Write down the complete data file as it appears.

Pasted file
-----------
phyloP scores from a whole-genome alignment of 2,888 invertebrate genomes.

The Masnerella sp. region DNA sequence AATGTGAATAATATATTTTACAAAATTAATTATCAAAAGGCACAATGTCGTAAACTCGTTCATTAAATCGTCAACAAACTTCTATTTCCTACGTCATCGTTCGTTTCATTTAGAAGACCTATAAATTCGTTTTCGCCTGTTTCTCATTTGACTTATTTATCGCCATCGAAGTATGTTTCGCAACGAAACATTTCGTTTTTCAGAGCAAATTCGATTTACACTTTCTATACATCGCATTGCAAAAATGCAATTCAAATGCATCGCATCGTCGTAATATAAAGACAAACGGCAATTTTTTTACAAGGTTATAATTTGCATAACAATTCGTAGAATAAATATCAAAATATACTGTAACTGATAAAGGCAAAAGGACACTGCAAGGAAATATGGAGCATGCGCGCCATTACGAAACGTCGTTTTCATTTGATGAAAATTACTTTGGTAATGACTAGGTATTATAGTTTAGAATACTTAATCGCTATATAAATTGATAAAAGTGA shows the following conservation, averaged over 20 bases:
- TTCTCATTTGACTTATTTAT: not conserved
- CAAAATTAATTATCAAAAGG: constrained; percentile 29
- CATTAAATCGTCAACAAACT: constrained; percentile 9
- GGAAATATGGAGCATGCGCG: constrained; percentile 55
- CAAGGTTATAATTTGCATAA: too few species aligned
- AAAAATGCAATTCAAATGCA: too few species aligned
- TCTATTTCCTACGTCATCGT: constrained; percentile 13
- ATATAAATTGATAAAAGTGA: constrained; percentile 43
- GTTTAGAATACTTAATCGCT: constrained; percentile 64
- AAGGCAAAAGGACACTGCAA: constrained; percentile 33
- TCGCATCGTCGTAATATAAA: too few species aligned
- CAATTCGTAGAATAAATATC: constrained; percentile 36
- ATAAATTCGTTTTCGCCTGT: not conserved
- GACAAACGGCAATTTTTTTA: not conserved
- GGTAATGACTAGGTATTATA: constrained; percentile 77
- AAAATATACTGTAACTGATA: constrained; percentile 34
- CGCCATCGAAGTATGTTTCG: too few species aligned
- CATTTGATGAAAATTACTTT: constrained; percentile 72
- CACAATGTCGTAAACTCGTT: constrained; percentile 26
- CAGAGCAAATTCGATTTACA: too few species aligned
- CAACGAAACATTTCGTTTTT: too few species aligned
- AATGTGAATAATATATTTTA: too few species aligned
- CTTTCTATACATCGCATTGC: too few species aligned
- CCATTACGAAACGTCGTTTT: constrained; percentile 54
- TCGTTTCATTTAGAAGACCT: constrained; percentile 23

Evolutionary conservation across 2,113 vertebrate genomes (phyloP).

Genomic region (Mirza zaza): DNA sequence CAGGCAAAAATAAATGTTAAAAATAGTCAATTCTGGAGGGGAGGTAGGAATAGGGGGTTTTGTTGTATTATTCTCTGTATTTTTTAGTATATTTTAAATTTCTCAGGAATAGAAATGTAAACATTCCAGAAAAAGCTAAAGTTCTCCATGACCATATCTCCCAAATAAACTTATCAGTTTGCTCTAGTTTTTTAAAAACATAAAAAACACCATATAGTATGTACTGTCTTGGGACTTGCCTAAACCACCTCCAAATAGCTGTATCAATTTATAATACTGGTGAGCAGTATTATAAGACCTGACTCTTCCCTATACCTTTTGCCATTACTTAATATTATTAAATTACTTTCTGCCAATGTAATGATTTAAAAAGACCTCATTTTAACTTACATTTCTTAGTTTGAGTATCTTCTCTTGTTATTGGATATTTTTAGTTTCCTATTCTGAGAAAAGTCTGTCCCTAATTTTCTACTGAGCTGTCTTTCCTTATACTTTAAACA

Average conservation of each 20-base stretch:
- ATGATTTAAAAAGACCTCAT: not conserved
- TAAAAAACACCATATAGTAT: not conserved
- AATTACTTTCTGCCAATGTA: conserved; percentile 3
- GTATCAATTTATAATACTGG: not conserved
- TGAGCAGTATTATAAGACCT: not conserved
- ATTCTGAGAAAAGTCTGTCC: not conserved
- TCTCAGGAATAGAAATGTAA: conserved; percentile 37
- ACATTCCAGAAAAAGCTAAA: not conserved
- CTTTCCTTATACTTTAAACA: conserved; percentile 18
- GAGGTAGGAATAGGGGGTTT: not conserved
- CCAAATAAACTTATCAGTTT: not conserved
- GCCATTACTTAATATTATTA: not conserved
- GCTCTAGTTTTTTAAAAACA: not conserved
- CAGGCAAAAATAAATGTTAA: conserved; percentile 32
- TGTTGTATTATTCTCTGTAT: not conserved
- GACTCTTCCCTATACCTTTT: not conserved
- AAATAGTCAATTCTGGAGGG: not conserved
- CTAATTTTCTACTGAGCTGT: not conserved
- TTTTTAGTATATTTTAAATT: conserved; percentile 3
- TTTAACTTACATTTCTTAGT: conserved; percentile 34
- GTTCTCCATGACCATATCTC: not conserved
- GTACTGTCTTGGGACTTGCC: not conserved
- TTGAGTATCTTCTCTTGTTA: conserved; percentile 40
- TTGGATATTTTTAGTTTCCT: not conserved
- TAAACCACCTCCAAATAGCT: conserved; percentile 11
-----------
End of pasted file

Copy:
phyloP scores from a whole-genome alignment of 2,888 invertebrate genomes.

The Masnerella sp. region DNA sequence AATGTGAATAATATATTTTACAAAATTAATTATCAAAAGGCACAATGTCGTAAACTCGTTCATTAAATCGTCAACAAACTTCTATTTCCTACGTCATCGTTCGTTTCATTTAGAAGACCTATAAATTCGTTTTCGCCTGTTTCTCATTTGACTTATTTATCGCCATCGAAGTATGTTTCGCAACGAAACATTTCGTTTTTCAGAGCAAATTCGATTTACACTTTCTATACATCGCATTGCAAAAATGCAATTCAAATGCATCGCATCGTCGTAATATAAAGACAAACGGCAATTTTTTTACAAGGTTATAATTTGCATAACAATTCGTAGAATAAATATCAAAATATACTGTAACTGATAAAGGCAAAAGGACACTGCAAGGAAATATGGAGCATGCGCGCCATTACGAAACGTCGTTTTCATTTGATGAAAATTACTTTGGTAATGACTAGGTATTATAGTTTAGAATACTTAATCGCTATATAAATTGATAAAAGTGA shows the following conservation, averaged over 20 bases:
- TTCTCATTTGACTTATTTAT: not conserved
- CAAAATTAATTATCAAAAGG: constrained; percentile 29
- CATTAAATCGTCAACAAACT: constrained; percentile 9
- GGAAATATGGAGCATGCGCG: constrained; percentile 55
- CAAGGTTATAATTTGCATAA: too few species aligned
- AAAAATGCAATTCAAATGCA: too few species aligned
- TCTATTTCCTACGTCATCGT: constrained; percentile 13
- ATATAAATTGATAAAAGTGA: constrained; percentile 43
- GTTTAGAATACTTAATCGCT: constrained; percentile 64
- AAGGCAAAAGGACACTGCAA: constrained; percentile 33
- TCGCATCGTCGTAATATAAA: too few species aligned
- CAATTCGTAGAATAAATATC: constrained; percentile 36
- ATAAATTCGTTTTCGCCTGT: not conserved
- GACAAACGGCAATTTTTTTA: not conserved
- GGTAATGACTAGGTATTATA: constrained; percentile 77
- AAAATATACTGTAACTGATA: constrained; percentile 34
- CGCCATCGAAGTATGTTTCG: too few species aligned
- CATTTGATGAAAATTACTTT: constrained; percentile 72
- CACAATGTCGTAAACTCGTT: constrained; percentile 26
- CAGAGCAAATTCGATTTACA: too few species aligned
- CAACGAAACATTTCGTTTTT: too few species aligned
- AATGTGAATAATATATTTTA: too few species aligned
- CTTTCTATACATCGCATTGC: too few species aligned
- CCATTACGAAACGTCGTTTT: constrained; percentile 54
- TCGTTTCATTTAGAAGACCT: constrained; percentile 23

Evolutionary conservation across 2,113 vertebrate genomes (phyloP).

Genomic region (Mirza zaza): DNA sequence CAGGCAAAAATAAATGTTAAAAATAGTCAATTCTGGAGGGGAGGTAGGAATAGGGGGTTTTGTTGTATTATTCTCTGTATTTTTTAGTATATTTTAAATTTCTCAGGAATAGAAATGTAAACATTCCAGAAAAAGCTAAAGTTCTCCATGACCATATCTCCCAAATAAACTTATCAGTTTGCTCTAGTTTTTTAAAAACATAAAAAACACCATATAGTATGTACTGTCTTGGGACTTGCCTAAACCACCTCCAAATAGCTGTATCAATTTATAATACTGGTGAGCAGTATTATAAGACCTGACTCTTCCCTATACCTTTTGCCATTACTTAATATTATTAAATTACTTTCTGCCAATGTAATGATTTAAAAAGACCTCATTTTAACTTACATTTCTTAGTTTGAGTATCTTCTCTTGTTATTGGATATTTTTAGTTTCCTATTCTGAGAAAAGTCTGTCCCTAATTTTCTACTGAGCTGTCTTTCCTTATACTTTAAACA

Average conservation of each 20-base stretch:
- ATGATTTAAAAAGACCTCAT: not conserved
- TAAAAAACACCATATAGTAT: not conserved
- AATTACTTTCTGCCAATGTA: conserved; percentile 3
- GTATCAATTTATAATACTGG: not conserved
- TGAGCAGTATTATAAGACCT: not conserved
- ATTCTGAGAAAAGTCTGTCC: not conserved
- TCTCAGGAATAGAAATGTAA: conserved; percentile 37
- ACATTCCAGAAAAAGCTAAA: not conserved
- CTTTCCTTATACTTTAAACA: conserved; percentile 18
- GAGGTAGGAATAGGGGGTTT: not conserved
- CCAAATAAACTTATCAGTTT: not conserved
- GCCATTACTTAATATTATTA: not conserved
- GCTCTAGTTTTTTAAAAACA: not conserved
- CAGGCAAAAATAAATGTTAA: conserved; percentile 32
- TGTTGTATTATTCTCTGTAT: not conserved
- GACTCTTCCCTATACCTTTT: not conserved
- AAATAGTCAATTCTGGAGGG: not conserved
- CTAATTTTCTACTGAGCTGT: not conserved
- TTTTTAGTATATTTTAAATT: conserved; percentile 3
- TTTAACTTACATTTCTTAGT: conserved; percentile 34
- GTTCTCCATGACCATATCTC: not conserved
- GTACTGTCTTGGGACTTGCC: not conserved
- TTGAGTATCTTCTCTTGTTA: conserved; percentile 40
- TTGGATATTTTTAGTTTCCT: not conserved
- TAAACCACCTCCAAATAGCT: conserved; percentile 11